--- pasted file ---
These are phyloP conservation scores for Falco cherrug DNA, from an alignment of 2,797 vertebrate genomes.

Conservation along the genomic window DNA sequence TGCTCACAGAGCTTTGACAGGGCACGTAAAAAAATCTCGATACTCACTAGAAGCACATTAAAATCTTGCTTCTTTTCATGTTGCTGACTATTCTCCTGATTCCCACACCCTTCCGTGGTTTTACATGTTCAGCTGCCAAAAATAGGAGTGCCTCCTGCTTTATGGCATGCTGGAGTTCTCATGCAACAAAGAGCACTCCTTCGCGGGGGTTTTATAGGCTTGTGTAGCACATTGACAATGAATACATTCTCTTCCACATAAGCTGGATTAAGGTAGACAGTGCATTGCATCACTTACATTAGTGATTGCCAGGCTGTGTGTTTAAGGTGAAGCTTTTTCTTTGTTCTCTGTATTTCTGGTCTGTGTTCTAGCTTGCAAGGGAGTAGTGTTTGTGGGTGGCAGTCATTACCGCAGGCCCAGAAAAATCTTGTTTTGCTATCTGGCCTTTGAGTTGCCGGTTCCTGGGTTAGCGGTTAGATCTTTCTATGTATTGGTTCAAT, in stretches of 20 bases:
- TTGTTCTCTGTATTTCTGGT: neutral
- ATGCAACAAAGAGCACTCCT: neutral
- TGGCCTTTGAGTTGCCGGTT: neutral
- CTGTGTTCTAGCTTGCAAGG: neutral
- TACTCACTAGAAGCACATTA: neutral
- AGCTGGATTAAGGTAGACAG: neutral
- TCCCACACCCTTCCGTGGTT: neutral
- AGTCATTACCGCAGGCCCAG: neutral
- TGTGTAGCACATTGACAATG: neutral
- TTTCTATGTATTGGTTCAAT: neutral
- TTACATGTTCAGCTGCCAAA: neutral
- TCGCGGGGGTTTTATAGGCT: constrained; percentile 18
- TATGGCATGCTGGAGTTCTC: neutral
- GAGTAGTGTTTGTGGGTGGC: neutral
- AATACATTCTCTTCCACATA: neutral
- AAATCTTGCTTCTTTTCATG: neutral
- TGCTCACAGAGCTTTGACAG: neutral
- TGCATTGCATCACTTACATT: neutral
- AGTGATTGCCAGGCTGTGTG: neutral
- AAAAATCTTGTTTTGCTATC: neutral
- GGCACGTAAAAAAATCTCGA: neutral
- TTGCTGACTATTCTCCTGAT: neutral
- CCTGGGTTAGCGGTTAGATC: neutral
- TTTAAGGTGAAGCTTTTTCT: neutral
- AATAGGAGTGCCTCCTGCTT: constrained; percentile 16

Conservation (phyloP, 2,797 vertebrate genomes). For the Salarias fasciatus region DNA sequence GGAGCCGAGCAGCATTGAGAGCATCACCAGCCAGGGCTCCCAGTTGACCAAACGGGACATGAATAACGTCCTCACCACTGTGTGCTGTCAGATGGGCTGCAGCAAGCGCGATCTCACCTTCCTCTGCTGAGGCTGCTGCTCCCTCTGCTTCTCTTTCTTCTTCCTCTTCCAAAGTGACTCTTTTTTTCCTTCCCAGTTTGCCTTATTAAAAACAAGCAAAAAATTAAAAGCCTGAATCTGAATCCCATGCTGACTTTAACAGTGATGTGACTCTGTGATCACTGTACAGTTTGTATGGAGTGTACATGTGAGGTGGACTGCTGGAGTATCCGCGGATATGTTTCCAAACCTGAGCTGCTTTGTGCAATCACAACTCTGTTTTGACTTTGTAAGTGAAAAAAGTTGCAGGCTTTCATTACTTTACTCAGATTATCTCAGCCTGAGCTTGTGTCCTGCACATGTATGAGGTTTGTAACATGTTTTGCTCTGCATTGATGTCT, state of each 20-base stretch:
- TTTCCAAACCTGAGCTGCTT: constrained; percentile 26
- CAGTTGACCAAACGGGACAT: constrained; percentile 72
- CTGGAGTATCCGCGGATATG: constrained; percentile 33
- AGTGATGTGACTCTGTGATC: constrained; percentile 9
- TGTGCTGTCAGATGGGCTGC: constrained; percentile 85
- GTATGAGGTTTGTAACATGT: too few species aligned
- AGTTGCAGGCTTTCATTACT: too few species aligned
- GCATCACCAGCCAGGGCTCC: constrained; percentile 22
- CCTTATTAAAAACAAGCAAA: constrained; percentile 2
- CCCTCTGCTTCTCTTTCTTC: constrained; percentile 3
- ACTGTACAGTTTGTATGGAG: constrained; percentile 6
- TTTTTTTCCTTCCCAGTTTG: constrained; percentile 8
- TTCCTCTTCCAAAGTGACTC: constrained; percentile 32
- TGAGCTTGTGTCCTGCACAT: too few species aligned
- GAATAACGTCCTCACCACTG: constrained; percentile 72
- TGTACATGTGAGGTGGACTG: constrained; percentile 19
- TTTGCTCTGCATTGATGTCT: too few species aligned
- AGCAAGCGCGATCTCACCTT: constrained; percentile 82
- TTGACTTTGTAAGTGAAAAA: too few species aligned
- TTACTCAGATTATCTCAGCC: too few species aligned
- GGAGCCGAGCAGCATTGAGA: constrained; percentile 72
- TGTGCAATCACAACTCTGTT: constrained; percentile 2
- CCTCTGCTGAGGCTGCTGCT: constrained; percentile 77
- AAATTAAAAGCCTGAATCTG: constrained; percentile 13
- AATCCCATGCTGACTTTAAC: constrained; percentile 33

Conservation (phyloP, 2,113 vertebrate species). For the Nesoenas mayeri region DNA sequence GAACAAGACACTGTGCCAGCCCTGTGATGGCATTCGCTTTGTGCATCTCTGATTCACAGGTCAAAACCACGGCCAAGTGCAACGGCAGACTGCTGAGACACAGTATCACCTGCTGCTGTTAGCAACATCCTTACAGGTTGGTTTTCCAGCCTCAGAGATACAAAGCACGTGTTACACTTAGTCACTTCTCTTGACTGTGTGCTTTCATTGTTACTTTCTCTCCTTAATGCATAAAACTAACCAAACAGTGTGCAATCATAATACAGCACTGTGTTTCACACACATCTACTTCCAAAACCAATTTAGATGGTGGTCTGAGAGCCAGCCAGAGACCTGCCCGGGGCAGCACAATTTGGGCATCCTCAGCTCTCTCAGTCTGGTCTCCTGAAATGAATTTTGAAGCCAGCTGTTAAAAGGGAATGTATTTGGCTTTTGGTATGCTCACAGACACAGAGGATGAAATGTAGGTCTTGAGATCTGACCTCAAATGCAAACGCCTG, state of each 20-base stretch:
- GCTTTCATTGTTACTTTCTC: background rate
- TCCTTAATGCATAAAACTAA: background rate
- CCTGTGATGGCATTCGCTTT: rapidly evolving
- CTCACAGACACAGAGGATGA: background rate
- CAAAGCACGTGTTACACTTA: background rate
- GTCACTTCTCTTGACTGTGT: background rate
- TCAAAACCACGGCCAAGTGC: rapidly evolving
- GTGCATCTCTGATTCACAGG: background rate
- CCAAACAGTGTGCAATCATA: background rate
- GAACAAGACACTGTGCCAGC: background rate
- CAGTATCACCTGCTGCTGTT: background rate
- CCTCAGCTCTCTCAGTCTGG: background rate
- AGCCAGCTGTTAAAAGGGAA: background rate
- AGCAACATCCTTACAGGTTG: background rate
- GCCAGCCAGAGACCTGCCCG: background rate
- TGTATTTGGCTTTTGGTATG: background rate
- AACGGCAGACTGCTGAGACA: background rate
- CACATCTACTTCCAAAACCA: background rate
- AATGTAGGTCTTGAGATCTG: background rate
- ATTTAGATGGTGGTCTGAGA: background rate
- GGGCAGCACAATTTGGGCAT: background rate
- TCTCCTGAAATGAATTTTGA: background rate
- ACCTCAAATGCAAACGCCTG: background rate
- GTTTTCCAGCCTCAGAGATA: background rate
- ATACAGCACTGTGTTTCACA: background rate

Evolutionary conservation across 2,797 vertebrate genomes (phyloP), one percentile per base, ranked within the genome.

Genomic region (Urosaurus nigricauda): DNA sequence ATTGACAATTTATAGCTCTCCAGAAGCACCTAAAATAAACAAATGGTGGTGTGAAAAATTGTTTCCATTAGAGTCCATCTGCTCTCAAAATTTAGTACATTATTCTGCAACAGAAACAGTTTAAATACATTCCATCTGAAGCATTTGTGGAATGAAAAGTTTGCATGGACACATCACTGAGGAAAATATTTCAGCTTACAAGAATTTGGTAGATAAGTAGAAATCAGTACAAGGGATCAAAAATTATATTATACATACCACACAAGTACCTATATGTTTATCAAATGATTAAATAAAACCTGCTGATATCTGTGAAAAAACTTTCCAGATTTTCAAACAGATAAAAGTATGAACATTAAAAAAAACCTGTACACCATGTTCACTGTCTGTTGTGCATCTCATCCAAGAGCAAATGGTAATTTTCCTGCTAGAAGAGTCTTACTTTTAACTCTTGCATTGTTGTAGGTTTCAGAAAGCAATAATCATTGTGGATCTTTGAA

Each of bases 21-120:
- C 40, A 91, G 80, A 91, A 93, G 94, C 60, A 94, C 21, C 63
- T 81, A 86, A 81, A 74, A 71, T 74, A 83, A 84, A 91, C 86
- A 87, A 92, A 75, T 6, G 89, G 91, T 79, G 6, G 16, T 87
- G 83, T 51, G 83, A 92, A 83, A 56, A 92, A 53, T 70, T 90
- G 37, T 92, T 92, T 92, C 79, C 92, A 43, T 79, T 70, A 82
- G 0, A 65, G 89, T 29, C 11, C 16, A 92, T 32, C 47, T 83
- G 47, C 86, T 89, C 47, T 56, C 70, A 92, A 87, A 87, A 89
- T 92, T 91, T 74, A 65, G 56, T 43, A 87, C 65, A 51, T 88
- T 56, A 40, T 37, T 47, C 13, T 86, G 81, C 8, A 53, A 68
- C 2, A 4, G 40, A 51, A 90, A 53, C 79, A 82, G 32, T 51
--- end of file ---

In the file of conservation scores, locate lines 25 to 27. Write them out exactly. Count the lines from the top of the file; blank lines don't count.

- CCTGGGTTAGCGGTTAGATC: neutral
- TTTAAGGTGAAGCTTTTTCT: neutral
- AATAGGAGTGCCTCCTGCTT: constrained; percentile 16